Simply put you cannot attract followers in social media without good content. That content must come from somewhere, a blog, a website etc. You cannot convert followers into sales leads without landing pages (blog, website etc.) that provide necessary information and “can’t-refuse” offers.
Long story short: Get a website or other form of landing page (no Facebook does not count).
Everything can be measured. In fact one of the founding principles within every successful industry segment is “measurement”. Whether dealing with marketing, production, distribution or other, without measurement there is no way to determine the success of an endeavor and no way to determine whether to continue or not.
Social media is the same. As with every other marketing tool, social media can be measured.
So how do you measure? There are many ways, the first and primary step should be to set a goal and gauge your progress. Here are a few examples:
- Seek to engage existing consumers and gauge the number of successful conversations.
- Create an offer only available on social media, then measure how many people attempt to cash it in within your business.
- Seek to gain new leads & set a quantity to reach by a specific date.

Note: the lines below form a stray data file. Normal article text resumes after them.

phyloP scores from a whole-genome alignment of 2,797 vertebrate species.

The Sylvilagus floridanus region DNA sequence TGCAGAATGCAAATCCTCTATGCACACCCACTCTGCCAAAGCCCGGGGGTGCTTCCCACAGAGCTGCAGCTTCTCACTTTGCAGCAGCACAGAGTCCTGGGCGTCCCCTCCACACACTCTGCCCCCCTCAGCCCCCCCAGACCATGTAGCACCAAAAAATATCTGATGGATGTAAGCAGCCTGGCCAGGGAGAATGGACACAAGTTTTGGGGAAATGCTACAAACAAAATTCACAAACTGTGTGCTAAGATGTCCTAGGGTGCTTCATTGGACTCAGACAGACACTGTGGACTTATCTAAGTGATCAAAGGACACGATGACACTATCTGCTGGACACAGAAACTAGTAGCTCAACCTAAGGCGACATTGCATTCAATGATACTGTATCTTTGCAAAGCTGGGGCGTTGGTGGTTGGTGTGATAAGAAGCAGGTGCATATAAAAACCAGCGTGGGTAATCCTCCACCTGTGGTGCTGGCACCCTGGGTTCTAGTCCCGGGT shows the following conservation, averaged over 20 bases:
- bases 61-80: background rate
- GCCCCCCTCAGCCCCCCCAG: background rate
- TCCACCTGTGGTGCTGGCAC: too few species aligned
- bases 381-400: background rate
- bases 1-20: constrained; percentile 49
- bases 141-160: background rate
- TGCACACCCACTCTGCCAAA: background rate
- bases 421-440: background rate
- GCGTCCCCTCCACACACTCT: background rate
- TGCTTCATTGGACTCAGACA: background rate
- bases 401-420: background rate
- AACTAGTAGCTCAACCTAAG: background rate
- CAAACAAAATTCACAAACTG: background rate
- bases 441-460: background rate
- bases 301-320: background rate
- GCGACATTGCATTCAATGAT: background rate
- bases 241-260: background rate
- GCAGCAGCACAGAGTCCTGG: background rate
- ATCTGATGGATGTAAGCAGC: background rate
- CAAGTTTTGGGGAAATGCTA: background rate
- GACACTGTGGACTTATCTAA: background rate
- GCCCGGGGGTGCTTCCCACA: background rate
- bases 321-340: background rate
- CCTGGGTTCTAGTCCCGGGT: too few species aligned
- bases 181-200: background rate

- Seek to increase the reach overall of your content. Measure using software and analytics tools built into that specific social media platform.
- Seek to support Customer Service by reducing the need for support calls. Measure how many calls are coming in and then compare as your social media profiles begin to take flight. Monitor to see if the average number of calls per month decrease over time.
Whatever you determine to be your goal, there is a way to measure it and that measurement is crucial.
5) Your Number of Followers Is The Most Important Metric.
A high number of followers can certainly be indication of doing something right. However followers don’t generate income. They are not sales, they do not pay your bills and they will not guarantee your business survival.
Also to be considered, is that every social media platform has a high number of “spam” profiles, essentially dummy profiles that follow you simply to be followed back. There is zero value in these profiles as they cannot be converted to leads.
Instead what you must consider, is what is most important to your business. Generating massive numbers of followers should not be a top priority. Rather you should focus on thoroughly engaging a smaller number of followers in order to transform them into leads and eventually into sales.
Transition Marketing Services is a small business marketing firm in the Okanagan. Our passion Small Business Marketing. Educating and equipping small business owners with the tools and strategies to succeed. We have made it our priority to know Specialized Marketing. We keep up to date on what is new, what is available and what makes the most sense for businesses of all sizes and backgrounds. We recognize that every Small Business is unique, and their Marketing needs to be as well. Visit us at our website and let us know how we’re doing or if you have any questions.